Of importance in simulations of standing C stocks and CO2 removals were the non-merchantable biomass compartments (e.g., branches, bark, roots, foliage). Despite input-harmonization efforts, CBM simulated an annual average of 46–52% more biomass in these compartments compared with EFISCEN (Table 1). Still, the accuracy of biomass proportions may well be questioned in both cases. EFISCEN uses a straightforward approach in which a BEF value (specific to the forest age and type of non-stemwood biomass compartment) is applied directly to the standing volume parameterized by age and species to estimate the biomass of that compartment. CBM requires as input the proportions of the biomass compartments (i.e., stemwood, bark, branches and foliage) estimated as a function of merchantable volume using a simultaneous fit of all biomass compartments. It is noticeable that employing a simultaneous fitting approach ensures that the sum of compartment predictions equals the prediction of total biomass (so giving due consideration of compartments size within the whole architecture of the standing living biomass). However, both models add other compartments using proportion of the merchantable standing stock, so only the total standing biomass estimate is affected by these proportions.
The quality of the data used to fit these models is also essential; therefore, it is important that the users have access to appropriate data (measured based on robust sampling designs). Instead of using country-specific data to estimate the parameters of Boudewyn equations , another alternative is to use the CBM’s Canadian library to select the most suitable parameters , although this may result in strange correspondence mapping, e.g., coniferous to broadleaved species. Allocation in compartments could not be reasonably calibrated against any measured data from Romania, but we expect each model is self-consistent (proportions of other biomass compartments stayed rather constant in time).
The sink in standing living biomass
Overall, there was an enhanced, mutually related model effect on CO2 fluxes for the living biomass pool. For example, the annual sinks showed a 15% difference assuming averages during 2010 to 2060, i.e., 17.5 million tCO2 in EFISCEN versus 19.3 million tCO2 in CBM. Despite different but equally justifiable procedures, there is a cumulative effect when the small, apparently insignificant differences or percentages are applied to the relatively lower carbon stocks in EFISCEN versus the relatively higher carbon stocks in CBM. Such a combined arithmetical effect applies to NAI (e.g., 5% difference), the harvest level achieved (e.g., 2% underachievement of the harvest target by CBM, which means approximately 0.2–0.5 Mt CO2 yr−1), shares of other biomass compartments and changes in the contribution of forest types with different wood density in the total standing stock (e.g., impact ranges between 1.2 and 2.5 Mt CO2 yr−1). Apparently, this is in the range of uncertainty of the forest-sink estimates (usually around 20%) .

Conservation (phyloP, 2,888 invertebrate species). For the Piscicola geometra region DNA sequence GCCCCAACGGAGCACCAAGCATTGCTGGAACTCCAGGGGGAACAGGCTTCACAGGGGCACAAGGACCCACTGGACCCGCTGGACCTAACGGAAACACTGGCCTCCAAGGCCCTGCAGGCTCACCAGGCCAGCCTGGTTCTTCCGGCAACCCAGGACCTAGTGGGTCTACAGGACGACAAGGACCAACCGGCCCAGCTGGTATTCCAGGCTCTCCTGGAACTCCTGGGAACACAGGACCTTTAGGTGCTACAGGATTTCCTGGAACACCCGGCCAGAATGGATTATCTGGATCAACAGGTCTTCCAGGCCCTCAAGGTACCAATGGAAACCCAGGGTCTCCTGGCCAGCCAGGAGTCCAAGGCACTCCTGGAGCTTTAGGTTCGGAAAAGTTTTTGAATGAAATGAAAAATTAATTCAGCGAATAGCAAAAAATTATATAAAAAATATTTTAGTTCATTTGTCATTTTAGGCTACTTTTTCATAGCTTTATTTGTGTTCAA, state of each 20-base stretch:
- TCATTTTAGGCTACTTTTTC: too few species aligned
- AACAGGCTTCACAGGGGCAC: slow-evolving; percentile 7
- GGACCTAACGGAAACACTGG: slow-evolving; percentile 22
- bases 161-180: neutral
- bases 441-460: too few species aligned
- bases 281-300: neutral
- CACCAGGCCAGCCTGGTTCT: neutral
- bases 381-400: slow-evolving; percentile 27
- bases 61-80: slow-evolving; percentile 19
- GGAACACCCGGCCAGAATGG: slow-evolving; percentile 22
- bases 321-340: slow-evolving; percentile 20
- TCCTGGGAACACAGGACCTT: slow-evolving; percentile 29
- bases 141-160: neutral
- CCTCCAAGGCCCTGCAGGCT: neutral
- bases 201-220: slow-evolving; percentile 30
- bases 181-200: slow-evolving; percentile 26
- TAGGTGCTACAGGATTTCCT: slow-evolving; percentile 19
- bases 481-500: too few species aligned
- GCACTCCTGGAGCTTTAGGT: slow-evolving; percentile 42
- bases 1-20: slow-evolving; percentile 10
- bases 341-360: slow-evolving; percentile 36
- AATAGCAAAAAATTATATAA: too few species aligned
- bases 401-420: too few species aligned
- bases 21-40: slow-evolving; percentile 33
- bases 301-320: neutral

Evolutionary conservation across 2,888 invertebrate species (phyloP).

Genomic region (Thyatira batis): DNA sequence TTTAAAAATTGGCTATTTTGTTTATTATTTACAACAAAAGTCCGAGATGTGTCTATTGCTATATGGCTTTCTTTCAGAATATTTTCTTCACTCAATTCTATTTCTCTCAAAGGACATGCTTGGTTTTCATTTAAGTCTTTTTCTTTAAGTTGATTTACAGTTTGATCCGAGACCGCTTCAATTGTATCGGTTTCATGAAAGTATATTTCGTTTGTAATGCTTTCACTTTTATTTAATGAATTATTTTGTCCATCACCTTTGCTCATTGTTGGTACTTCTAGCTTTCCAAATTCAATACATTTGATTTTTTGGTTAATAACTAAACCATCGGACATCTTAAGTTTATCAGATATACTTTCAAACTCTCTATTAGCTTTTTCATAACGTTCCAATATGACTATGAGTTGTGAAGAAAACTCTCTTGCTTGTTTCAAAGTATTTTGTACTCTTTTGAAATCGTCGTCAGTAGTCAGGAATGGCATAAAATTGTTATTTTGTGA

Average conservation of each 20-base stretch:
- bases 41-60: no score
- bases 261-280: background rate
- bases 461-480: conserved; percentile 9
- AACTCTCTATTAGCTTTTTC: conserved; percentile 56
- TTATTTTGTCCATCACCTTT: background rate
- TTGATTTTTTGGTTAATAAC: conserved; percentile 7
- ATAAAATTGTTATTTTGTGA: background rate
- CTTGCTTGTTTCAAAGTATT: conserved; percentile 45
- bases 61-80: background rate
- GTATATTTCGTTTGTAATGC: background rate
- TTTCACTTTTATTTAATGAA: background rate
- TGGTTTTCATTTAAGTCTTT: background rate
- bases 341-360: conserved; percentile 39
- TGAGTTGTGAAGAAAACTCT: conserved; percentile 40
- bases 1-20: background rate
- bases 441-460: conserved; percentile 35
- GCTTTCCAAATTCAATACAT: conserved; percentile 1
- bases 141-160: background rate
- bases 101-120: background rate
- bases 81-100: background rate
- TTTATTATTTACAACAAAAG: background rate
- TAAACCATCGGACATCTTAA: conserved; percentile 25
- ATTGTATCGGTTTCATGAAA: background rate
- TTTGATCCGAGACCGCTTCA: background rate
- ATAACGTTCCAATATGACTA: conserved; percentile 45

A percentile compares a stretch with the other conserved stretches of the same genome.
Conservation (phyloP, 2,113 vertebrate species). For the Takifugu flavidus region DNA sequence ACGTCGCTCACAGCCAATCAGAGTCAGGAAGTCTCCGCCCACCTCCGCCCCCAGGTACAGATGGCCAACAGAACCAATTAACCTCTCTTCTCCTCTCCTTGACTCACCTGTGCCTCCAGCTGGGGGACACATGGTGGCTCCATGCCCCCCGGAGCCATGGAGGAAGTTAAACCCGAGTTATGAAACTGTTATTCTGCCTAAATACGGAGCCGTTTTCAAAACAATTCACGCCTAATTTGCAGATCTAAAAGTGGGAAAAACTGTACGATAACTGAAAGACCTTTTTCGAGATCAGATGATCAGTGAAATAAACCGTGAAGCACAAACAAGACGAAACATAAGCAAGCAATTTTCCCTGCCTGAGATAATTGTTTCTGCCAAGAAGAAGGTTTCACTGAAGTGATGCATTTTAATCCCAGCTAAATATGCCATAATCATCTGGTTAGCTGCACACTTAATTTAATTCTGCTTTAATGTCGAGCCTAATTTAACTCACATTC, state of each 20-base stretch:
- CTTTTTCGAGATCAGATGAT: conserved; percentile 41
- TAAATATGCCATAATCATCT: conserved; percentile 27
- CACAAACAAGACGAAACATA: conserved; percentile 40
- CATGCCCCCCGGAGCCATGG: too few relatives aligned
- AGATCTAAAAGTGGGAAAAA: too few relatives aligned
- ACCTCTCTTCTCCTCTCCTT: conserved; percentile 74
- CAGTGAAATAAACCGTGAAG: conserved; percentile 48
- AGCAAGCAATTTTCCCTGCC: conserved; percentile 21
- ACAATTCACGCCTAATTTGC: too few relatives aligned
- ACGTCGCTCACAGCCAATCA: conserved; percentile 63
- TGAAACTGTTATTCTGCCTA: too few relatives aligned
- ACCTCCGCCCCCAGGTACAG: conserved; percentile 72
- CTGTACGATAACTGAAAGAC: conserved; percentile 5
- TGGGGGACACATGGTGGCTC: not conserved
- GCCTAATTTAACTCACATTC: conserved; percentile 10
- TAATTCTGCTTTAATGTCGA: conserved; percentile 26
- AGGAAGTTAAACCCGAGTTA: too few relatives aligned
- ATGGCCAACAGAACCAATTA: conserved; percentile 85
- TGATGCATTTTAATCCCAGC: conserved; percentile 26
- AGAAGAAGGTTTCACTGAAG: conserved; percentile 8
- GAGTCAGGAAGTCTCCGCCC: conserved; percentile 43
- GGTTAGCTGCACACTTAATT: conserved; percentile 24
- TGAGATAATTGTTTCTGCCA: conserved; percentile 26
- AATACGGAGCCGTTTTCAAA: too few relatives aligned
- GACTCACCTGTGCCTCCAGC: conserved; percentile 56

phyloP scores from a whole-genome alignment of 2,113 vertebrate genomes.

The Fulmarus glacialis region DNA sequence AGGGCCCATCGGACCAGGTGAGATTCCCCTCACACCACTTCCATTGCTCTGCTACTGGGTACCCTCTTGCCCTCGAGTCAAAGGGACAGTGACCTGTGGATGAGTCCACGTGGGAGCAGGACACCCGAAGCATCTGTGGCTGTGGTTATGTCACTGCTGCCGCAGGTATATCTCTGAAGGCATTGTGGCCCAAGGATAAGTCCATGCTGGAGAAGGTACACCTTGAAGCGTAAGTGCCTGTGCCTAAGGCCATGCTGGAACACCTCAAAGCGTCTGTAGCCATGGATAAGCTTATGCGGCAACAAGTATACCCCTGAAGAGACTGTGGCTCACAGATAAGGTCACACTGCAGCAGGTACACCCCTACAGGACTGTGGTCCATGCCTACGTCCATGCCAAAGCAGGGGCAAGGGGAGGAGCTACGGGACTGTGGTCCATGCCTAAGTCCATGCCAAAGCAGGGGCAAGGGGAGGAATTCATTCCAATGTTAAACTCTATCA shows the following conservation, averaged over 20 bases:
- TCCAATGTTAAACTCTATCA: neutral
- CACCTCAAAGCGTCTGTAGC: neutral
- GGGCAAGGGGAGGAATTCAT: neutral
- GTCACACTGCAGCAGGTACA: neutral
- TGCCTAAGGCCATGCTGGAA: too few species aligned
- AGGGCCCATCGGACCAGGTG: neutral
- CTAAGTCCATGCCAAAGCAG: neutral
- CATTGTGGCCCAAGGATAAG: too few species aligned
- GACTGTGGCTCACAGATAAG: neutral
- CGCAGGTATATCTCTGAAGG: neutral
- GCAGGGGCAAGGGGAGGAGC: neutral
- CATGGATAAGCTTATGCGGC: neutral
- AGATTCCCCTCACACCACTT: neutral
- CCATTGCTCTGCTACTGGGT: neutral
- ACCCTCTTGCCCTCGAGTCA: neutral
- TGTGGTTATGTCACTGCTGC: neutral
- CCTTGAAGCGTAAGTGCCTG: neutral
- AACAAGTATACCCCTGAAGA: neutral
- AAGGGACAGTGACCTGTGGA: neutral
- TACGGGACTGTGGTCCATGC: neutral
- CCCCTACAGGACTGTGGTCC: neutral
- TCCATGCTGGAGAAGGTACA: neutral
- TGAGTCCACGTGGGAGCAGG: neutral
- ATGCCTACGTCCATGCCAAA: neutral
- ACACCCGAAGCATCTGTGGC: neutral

Mortality and dead wood carbon stock
These two parameters were used to validate the loss from living biomass against the NFI measured data. With regard to carbon stocks in dead wood pools in the initial year, Yasso07 relies on an equilibrium approach (steady state amount), while CBM performs a semi-equilibrium procedure (iteration of saturation levels through repeated disturbances and taking into effect the latest major silvicultural intervention). Default decomposition parametrization of the models was used, with the exception of mortality rate, which was harmonized between the two models. Despite an estimated larger carbon stock in living biomass in CBM (a larger amount of matter transferred to DOM expected given the higher turnover values), the initialization of dead wood pools was lower likely because of a faster decomposition rate in CBM. Uncertainty of C stock in dead wood is expected to increase substantially from standing to lying dead wood, as the NFI only provides volume information, e.g., no decomposition or density information. Obviously, using the same wood density of live tree species would result in overestimation of C stock.